DALLAS - Over the last two seasons, there have been many people in the media (and many fans as well) declaring that Dez Bryant is no longer an elite NFL wide receiver. On the surface, it seems like an easy argument to make. During the 2015 and 2016 campaigns, Bryant had season averages of just 40 receptions, 598 receiving yards and 6 touchdowns.
Those are hardly numbers a viable starting wide receiver would put up, and not even close to anything elite. So, is it that simple? Is Dez Bryant really not among the NFL’s elite at his position anymore? Let’s take a deeper look at the numbers and situations to find out for sure.
Before we get started, let’s take a look back at the three seasons that put Dez Bryant into the elite picture to begin with. From 2012 to 2014, with a relatively healthy Tony Romo under center, Bryant averaged 144 targets, 91 receptions, 1,312 receiving yards, 14.4 yards per reception and 14 touchdowns each season.
Regardless of the era you are playing in, those are truly elite numbers for a NFL wide receiver. Some people have argued that Dez was never truly elite. Those stats should put that argument to bed pretty quickly. Let’s move forward…
BEHIND THE FALLING NUMBERS
In 2015, not only did Dez Bryant struggle, but the Cowboys struggled as a team going 4-12. Obviously, a lot of this was tied to Tony Romo missing almost the entire season and ceding the quarterback reigns to subpar quarterbacks Matt Cassel and Kellen Moore.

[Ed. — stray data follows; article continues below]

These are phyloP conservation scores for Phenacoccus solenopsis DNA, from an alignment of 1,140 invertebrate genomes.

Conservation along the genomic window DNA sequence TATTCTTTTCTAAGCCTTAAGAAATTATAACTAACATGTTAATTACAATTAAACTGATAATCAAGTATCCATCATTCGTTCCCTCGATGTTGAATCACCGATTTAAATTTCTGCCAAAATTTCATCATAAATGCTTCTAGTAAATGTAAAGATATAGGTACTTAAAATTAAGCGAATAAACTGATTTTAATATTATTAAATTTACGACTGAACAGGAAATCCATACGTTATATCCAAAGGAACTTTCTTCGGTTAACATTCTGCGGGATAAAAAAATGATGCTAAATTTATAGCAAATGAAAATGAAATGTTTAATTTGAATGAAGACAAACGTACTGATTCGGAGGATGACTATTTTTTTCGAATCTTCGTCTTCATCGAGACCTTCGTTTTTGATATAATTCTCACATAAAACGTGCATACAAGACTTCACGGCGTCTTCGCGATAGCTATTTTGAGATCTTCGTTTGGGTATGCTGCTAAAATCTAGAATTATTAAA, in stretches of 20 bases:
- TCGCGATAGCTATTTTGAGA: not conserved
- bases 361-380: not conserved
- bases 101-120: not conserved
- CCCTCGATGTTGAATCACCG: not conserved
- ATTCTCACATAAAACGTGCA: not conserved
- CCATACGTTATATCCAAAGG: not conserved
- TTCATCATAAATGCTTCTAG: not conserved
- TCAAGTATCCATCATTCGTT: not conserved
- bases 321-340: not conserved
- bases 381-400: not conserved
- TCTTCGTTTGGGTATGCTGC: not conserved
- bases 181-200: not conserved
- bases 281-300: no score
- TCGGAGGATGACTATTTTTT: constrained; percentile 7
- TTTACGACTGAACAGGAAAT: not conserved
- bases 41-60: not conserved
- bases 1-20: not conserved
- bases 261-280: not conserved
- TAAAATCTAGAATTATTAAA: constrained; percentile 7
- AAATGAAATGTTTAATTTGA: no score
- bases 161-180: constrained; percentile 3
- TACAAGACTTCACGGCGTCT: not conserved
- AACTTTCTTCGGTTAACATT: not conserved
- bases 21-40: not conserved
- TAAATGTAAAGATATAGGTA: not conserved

Lost in the midst of that is the fact that Dez Bryant was also injured for the entire season, except he played injured for nine games. Combining the horrendous quarterback play with an injury that required surgery, Dez only had 31 receptions for 401 yards and 3 touchdowns. Averaging the fewest yards per reception since his rookie year at 12.9.
Fast forward to last season and many were wondering how Dez would bounce back from such a bad injury and poor season. If you just look at the raw numbers he posted last season, as many detractors have, it appears as though Dez failed that test. He only played in 13 games and had 50 receptions on 96 targets for 796 receiving yards and 8 touchdowns. However, there are a few things to consider before jumping to that conclusion.
First, despite the fact that Dak Prescott struggled to throw an accurate deep ball on a consistent basis (see Bryant’s overall catch rate of only 52.1%), Dez still posted a career high in yards per reception at 15.9. That was good enough to tie him for 9th overall in the NFL.
Second, and probably the most evident, is that Bryant still had 8 touchdown receptions, which also had him tied for the 9th most in the league. This shouldn’t be dismissed without acknowledging the impact it has on the Cowboys offense. When Dallas gets close to the end zone, the opposing defense absolutely has to double-team him.
If they don’t, he is still arguably the best in the league at coming down with a jump ball. He and Tony Romo had that play (the back shoulder fade) down perfectly during the 2012-2014 seasons to the point where it almost felt automatic.